Monday, October 11, 2010

Books I've Been Reading

I recently read E.O. Wilson's The Future of Life in preparation for a small panel discussion I did through the Aspen Writers' Foundation program on Grassroots TV: AWF Reads. Paul Andersen, a local naturalist and author, led the discussion. See the show here.

Friday, April 23, 2010

Reduce Your Margins (repost)

One quick and painless way to save resources is to reduce your default margin settings in Word. The current margin conventions are simply that, a convention. Changing your margins to 0.75" all around will reduce the amount of paper you buy, use, and throw away.

Think about this: 8 million tons of office paper are used per year in the U.S. If we ALL changed our margins to 0.75" we would save 380,000 tons of paper a year. This amounts to $400 million dollars of savings, and over half the number of trees found on Rhode Island. Per year.

And don't feel badly about stiffing the paper industry. They are the third largest industrial generator of global warming pollutants, the number one industrial cause of global deforestation, and the number one consumer of the world's fresh water.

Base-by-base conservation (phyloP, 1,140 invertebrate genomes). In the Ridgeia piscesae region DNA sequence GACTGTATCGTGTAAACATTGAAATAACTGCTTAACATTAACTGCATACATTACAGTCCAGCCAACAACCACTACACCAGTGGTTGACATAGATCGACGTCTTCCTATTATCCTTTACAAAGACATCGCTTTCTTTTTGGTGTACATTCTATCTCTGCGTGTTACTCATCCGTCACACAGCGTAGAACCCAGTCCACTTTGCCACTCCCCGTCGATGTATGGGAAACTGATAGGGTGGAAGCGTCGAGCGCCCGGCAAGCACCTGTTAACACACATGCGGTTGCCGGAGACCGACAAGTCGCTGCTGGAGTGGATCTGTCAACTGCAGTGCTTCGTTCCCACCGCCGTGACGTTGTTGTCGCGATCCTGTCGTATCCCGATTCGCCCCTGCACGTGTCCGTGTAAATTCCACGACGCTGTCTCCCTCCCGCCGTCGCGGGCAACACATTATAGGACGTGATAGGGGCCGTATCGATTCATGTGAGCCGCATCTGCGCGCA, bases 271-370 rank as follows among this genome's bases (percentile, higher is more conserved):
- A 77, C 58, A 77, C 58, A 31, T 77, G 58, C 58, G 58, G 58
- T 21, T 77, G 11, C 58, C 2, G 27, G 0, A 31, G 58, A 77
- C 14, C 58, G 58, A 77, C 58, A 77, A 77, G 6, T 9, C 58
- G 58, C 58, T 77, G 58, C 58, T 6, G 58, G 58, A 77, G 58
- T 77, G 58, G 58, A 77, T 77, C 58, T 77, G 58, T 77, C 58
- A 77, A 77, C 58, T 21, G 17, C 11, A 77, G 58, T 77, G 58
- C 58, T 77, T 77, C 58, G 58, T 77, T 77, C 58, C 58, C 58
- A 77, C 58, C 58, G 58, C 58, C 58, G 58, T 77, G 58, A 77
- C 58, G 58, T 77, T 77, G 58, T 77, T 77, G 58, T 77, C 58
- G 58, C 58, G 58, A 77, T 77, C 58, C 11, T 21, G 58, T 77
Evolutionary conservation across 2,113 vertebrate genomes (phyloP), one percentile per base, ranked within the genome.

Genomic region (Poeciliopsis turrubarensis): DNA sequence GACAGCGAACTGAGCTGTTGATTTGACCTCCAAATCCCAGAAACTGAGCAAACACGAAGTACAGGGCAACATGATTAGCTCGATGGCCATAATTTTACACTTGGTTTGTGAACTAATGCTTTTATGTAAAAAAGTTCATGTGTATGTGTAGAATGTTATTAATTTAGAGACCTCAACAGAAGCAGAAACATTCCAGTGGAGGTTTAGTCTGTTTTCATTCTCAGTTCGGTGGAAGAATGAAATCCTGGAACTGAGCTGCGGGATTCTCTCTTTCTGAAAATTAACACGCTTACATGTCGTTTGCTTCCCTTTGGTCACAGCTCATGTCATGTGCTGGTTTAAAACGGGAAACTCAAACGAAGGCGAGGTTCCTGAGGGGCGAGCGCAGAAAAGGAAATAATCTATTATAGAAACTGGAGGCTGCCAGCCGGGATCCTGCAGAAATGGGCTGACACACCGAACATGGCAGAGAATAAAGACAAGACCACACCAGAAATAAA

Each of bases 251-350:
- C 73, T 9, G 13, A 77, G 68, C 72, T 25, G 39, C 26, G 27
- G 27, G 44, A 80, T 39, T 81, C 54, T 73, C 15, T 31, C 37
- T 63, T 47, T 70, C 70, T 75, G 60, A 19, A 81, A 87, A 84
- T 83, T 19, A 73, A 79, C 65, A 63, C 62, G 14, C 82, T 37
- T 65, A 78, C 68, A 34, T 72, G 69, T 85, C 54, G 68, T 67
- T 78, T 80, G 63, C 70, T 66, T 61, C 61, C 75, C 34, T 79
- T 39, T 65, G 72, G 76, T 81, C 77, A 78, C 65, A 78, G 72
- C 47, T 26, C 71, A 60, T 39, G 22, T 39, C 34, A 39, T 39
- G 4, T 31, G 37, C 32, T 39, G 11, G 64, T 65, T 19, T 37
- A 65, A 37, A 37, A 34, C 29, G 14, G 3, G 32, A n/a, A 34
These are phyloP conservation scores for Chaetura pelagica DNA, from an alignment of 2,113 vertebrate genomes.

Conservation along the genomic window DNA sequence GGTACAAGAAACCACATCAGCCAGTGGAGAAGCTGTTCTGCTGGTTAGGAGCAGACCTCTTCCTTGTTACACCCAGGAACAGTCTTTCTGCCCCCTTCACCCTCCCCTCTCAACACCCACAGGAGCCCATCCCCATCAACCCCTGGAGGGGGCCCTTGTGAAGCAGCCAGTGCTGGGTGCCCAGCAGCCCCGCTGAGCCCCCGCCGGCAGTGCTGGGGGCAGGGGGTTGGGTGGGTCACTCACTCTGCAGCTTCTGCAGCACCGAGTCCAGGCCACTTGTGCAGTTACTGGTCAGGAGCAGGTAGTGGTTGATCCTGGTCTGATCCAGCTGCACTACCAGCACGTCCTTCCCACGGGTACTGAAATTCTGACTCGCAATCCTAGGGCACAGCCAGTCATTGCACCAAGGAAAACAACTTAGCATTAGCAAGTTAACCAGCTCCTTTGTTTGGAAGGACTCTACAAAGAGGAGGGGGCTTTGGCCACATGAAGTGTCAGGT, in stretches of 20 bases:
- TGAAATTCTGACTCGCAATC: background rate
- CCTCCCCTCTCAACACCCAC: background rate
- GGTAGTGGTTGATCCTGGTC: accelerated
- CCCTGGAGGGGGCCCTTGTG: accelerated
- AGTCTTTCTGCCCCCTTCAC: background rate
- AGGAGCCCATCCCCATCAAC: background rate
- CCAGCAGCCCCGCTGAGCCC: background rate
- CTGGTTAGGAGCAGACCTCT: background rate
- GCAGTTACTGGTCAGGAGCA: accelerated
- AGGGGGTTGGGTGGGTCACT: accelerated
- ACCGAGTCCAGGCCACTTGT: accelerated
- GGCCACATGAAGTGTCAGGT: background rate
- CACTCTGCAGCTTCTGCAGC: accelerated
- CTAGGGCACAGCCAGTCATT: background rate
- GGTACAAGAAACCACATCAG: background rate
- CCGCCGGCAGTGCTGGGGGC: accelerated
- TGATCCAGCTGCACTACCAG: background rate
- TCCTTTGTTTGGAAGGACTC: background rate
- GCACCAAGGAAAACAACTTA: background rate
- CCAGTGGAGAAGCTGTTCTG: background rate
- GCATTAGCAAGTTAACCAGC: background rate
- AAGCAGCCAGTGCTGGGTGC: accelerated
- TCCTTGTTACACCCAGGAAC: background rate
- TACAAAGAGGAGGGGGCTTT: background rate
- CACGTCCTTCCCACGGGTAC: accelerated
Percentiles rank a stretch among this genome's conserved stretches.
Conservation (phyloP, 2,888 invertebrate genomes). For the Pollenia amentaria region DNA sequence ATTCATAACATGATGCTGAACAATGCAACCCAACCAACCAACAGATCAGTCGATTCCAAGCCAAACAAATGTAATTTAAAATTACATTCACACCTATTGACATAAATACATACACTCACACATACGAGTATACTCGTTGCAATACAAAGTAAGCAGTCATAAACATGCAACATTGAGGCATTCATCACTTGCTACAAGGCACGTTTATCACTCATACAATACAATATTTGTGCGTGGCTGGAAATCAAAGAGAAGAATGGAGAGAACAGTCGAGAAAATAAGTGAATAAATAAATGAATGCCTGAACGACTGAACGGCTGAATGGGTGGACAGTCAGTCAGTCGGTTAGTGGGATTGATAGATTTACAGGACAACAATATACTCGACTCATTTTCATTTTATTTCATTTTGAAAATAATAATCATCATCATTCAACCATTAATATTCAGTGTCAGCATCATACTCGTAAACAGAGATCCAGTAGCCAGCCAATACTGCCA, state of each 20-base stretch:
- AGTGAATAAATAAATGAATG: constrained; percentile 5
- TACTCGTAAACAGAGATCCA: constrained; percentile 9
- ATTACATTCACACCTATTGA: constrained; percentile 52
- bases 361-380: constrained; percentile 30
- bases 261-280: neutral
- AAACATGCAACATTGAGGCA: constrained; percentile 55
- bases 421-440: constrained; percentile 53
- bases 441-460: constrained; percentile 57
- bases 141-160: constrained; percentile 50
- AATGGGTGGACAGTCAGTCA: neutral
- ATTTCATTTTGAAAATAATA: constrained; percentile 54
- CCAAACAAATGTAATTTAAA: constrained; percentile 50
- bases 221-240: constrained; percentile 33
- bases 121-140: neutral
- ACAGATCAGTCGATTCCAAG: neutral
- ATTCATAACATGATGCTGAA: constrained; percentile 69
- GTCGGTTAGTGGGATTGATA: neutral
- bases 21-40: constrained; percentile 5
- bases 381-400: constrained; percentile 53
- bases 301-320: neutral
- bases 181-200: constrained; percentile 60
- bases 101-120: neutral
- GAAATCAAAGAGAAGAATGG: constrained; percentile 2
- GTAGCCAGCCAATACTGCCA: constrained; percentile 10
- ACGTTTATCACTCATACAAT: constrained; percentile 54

So change your margins at home, change them at work, tell your friends, and sign a petition to get Microsoft to change the default settings on their programs. Save some trees.

To learn more, check out some of these links: Climate Change: Changing the Margins,, Penn State Green Destiny Council

Wednesday, March 24, 2010

Books I've Been Reading

In preparation for a lecture by Beth Conover, I've been reading the compilation she edited, How the West Was Warmed. This book of essays tells the story of different Rocky Mountain residents' responses to climate change.

One I liked especially was "The Universe on Blacktop (My day of saving 66 million BTUs)" by Laura Pritchett. She tells an entertaining tale of her family's adventures in dumpster diving and makes clear the advantages of recycling.

"Recycled cans take 95% less energy than those made from aluminum obtained from bauxite. About thirty aluminum cans are produced from one pound of aluminum, and each aluminum can requires about 3,000 British thermal units (BTUs) to produce it. So... every two or three cans we recycle basically saves one pound of coal."